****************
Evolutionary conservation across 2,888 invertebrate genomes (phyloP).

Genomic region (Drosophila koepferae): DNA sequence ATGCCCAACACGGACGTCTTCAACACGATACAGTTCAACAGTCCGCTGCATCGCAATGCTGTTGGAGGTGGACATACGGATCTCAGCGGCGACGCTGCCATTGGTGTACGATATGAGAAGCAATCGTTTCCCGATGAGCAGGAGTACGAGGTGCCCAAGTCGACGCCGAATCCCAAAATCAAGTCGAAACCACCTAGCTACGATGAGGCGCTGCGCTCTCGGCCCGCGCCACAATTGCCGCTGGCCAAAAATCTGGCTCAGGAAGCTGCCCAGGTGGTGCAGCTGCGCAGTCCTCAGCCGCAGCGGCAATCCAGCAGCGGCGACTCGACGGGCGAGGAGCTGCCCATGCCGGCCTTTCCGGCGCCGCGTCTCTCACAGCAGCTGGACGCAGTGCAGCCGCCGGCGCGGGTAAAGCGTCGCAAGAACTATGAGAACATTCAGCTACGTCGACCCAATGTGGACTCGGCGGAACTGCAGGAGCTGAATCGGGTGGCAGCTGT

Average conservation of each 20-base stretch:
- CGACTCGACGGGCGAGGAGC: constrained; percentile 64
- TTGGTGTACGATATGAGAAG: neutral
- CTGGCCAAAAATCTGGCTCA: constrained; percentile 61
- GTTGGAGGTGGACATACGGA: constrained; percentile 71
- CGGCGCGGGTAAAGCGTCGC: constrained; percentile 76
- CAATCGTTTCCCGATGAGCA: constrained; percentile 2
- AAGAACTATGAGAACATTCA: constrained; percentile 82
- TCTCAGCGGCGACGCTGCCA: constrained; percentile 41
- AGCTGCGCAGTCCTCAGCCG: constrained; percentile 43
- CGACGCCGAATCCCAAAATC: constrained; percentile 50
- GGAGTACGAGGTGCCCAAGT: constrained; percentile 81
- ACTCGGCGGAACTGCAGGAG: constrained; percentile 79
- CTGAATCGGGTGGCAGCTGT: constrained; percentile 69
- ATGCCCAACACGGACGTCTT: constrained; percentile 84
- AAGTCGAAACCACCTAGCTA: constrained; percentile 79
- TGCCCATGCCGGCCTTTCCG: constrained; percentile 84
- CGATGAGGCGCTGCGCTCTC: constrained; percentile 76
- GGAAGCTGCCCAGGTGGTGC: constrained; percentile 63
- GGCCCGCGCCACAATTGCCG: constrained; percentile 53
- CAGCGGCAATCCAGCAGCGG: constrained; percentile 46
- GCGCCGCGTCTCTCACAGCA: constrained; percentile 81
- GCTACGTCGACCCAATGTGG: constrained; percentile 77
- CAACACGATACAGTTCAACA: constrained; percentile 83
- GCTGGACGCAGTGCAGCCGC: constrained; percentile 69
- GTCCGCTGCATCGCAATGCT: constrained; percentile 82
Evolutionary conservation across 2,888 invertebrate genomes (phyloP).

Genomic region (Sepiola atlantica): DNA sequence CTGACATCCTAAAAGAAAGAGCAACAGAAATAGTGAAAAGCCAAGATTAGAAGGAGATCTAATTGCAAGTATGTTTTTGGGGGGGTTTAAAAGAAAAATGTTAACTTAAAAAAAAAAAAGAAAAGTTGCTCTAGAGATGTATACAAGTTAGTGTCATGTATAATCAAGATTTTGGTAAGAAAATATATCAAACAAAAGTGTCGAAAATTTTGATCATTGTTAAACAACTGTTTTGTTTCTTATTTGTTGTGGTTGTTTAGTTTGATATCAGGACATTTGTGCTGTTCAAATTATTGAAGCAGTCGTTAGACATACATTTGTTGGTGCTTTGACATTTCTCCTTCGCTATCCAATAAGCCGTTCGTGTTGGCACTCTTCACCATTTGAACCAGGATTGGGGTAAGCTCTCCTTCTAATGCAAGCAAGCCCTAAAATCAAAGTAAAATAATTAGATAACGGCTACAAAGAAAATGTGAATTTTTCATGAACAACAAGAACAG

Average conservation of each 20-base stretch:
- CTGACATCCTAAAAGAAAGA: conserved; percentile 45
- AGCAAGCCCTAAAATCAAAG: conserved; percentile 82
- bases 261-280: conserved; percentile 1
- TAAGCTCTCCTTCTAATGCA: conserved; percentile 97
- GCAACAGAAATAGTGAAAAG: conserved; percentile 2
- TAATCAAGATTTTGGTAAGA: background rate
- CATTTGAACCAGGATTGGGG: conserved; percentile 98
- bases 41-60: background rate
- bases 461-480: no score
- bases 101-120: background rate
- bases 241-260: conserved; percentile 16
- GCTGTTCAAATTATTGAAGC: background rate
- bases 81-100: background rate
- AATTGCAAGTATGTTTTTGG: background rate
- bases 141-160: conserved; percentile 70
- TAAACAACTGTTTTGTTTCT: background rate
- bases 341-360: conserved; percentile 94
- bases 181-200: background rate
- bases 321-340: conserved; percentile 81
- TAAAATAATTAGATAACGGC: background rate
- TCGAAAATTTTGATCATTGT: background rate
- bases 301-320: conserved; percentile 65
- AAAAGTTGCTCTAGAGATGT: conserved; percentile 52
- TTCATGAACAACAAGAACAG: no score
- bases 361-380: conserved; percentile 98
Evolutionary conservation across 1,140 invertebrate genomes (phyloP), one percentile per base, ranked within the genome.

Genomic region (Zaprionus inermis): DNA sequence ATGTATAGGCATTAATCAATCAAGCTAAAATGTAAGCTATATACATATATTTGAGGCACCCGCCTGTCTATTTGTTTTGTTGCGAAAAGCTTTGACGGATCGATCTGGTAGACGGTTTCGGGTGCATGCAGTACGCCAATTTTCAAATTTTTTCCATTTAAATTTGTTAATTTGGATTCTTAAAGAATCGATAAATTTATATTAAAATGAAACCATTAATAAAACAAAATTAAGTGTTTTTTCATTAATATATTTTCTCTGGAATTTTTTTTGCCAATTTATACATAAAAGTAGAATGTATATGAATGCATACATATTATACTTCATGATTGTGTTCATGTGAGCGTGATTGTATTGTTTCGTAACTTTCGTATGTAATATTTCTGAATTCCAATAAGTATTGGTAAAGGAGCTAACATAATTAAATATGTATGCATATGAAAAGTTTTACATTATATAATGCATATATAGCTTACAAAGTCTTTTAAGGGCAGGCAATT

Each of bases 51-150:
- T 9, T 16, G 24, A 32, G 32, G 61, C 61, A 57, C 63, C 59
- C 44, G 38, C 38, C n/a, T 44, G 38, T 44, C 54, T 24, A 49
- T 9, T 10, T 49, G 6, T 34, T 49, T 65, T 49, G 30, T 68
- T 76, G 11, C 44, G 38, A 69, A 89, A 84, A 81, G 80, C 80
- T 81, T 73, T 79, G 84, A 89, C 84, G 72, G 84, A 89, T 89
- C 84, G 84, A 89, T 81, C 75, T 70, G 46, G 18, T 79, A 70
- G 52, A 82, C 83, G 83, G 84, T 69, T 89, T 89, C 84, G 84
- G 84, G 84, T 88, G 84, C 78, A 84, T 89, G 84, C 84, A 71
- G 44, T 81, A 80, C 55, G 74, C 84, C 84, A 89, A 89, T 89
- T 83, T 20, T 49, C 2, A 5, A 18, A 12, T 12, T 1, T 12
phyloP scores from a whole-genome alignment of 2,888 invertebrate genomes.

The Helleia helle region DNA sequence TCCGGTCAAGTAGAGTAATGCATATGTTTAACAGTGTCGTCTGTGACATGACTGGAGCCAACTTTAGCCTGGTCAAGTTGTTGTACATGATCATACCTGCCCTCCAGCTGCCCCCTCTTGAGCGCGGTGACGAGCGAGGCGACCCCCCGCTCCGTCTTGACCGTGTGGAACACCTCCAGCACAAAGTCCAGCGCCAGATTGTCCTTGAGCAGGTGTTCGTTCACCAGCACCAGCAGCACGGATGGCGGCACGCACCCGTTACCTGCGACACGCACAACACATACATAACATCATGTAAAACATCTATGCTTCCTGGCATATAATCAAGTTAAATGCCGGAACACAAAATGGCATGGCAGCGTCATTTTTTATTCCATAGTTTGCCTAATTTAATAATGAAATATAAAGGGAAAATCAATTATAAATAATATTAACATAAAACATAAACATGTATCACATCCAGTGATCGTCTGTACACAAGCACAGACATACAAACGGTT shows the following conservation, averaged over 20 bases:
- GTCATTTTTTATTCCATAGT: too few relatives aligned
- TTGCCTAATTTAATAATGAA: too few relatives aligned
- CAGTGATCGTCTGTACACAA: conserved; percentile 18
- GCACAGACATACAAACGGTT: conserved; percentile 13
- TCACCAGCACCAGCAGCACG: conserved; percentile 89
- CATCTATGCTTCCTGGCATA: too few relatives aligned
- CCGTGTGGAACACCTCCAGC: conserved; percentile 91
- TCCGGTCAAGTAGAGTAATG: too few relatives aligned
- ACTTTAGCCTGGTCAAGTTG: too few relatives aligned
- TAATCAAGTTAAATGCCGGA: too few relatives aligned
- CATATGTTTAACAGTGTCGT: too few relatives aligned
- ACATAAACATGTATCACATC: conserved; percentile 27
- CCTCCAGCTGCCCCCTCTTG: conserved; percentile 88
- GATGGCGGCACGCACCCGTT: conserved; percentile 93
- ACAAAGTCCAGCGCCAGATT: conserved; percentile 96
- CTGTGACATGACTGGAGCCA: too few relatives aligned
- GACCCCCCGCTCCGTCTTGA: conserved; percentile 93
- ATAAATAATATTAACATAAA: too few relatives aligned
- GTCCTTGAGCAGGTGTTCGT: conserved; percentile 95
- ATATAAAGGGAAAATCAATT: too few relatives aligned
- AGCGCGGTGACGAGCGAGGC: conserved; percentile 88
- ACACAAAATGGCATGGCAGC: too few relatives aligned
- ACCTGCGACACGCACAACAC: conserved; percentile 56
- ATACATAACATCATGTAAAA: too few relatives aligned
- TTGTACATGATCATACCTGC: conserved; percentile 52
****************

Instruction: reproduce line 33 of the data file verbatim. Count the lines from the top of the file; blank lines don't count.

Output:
- AGCAAGCCCTAAAATCAAAG: conserved; percentile 82